I've been a Bruce Lee fan and collector since 1974 when I saw the re-release of Enter the Dragon in a double-bill of Enter the Dragon w/Hot Potato, a Jim Kelly movie. I was 11 years old at the time and, to be honest, more than a little surprised my parents were taking my friend Mike and I to an R-rated movie. But even at that early age my parents could see how important Bruce was becoming to me.
I entered the theater with a small tape recorder hidden under my coat, nervously wondering if there was a rule against recording the audio soundtrack of a film (of course this was well before the days when pirate or bootleg videos became common). I found it interesting that the only theater showing the movie was located in an urban part of town. Most of our fellow movie goers were African-American. As Bruce viciously attacked his assailants throughout the film one could hear the excited shouts of others in the theater urging him on "Look out man!", "Kick his ass, Bruce!". When I was older I realized that this was an example of how Bruce Lee reached across racial boundaries, age boundaries, cultural boundaries, etc.
Since then I've read dozens of books about Bruce and collected hundreds of posters, magazines, books and toys all in an effort to better understand this man I never met. Over the years I've come to appreciate that while Bruce was a very talented and gifted martial artist, he was by no means perfect. Like all of us he had his faults including a fiery temper and a degree of self-confidence that bordered on obscene arrogance at times. But he was also very dedicated to his family, intensely loyal to his friends and a perfectionist in everything he did. He would practice a move or routine hundreds of times until it was impossible to improve upon any further. Positive traits like these are the ones I try to emulate in my everyday life.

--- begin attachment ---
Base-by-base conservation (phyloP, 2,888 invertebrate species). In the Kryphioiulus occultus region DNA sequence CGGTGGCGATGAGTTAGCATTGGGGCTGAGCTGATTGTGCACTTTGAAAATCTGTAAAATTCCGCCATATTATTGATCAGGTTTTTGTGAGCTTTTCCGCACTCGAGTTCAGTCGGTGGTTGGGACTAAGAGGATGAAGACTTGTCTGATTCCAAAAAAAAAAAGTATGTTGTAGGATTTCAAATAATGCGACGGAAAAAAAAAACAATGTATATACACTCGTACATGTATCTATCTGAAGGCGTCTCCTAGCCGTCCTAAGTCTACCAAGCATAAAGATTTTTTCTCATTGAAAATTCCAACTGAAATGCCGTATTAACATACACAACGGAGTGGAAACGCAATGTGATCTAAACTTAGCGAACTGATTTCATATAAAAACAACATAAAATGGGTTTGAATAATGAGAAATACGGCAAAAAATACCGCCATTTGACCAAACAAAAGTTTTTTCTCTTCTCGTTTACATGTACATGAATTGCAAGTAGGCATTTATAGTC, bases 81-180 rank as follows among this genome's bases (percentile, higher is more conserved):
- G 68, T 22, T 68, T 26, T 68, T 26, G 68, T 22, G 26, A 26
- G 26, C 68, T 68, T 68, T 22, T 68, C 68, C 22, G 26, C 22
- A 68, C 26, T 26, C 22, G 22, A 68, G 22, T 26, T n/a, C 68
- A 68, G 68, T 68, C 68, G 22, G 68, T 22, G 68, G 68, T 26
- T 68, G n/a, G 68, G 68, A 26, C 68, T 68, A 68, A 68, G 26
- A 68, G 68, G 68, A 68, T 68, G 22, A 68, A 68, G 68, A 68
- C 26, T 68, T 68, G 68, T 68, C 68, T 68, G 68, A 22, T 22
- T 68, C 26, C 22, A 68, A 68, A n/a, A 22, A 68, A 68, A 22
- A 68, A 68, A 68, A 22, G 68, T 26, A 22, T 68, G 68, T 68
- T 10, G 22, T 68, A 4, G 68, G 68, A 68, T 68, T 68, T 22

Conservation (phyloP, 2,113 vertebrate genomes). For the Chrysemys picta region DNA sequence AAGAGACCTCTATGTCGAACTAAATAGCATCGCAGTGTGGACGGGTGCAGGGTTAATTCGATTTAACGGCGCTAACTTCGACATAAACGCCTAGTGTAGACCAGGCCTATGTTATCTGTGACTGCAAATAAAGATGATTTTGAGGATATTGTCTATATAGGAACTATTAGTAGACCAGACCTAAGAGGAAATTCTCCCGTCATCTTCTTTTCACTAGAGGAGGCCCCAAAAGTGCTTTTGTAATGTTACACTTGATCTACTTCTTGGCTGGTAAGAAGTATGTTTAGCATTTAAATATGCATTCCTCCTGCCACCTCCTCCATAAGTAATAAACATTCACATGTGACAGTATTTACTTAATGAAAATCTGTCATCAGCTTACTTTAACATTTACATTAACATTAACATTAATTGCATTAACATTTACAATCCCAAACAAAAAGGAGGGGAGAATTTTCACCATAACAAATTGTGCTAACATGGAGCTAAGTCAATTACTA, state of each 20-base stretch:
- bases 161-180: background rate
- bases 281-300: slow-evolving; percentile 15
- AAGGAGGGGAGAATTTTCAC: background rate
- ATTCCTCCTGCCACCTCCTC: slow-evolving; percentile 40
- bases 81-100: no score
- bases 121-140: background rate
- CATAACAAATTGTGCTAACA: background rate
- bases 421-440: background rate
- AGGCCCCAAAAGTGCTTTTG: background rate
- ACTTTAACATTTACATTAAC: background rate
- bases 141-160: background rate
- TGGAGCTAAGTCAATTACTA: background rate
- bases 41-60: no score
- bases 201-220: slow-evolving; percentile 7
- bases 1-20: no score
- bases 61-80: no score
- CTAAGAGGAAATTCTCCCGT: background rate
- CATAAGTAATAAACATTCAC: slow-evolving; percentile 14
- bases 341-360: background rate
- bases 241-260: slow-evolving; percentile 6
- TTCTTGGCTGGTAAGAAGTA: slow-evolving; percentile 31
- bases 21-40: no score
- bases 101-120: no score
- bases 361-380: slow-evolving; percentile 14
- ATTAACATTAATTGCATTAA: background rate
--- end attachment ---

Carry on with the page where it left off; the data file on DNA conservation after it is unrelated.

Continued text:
In 2007 my family and I took a trip to Los Angeles CA to see Hollywood, Beverly Hills, Disneyland and so many of the other great attractions the West Coast offers. Little did my family know that an additional reason for our trip was to see some of the places where Bruce lived during his few short years in California. In October, 2013 and again in September, 2015 and 2016 I took trips to Seattle and have made several recent updates to my website.
My hope is that in some small way my visual history can help you experience some of the places that featured prominently in Bruce Lee's life; places you may never get to. If you have any questions, suggestions, encouragement or criticisms please let me know. I will try to respond in a reasonable time frame. And if you happen to travel to some of these destinations yourself remember that Bruce was there over 40 years ago - people at these locations today likely had no contact with him. Some may not even know their home has any association with Bruce Lee. So please respect their privacy and property and take pictures only from the safety of the public sidewalks or streets.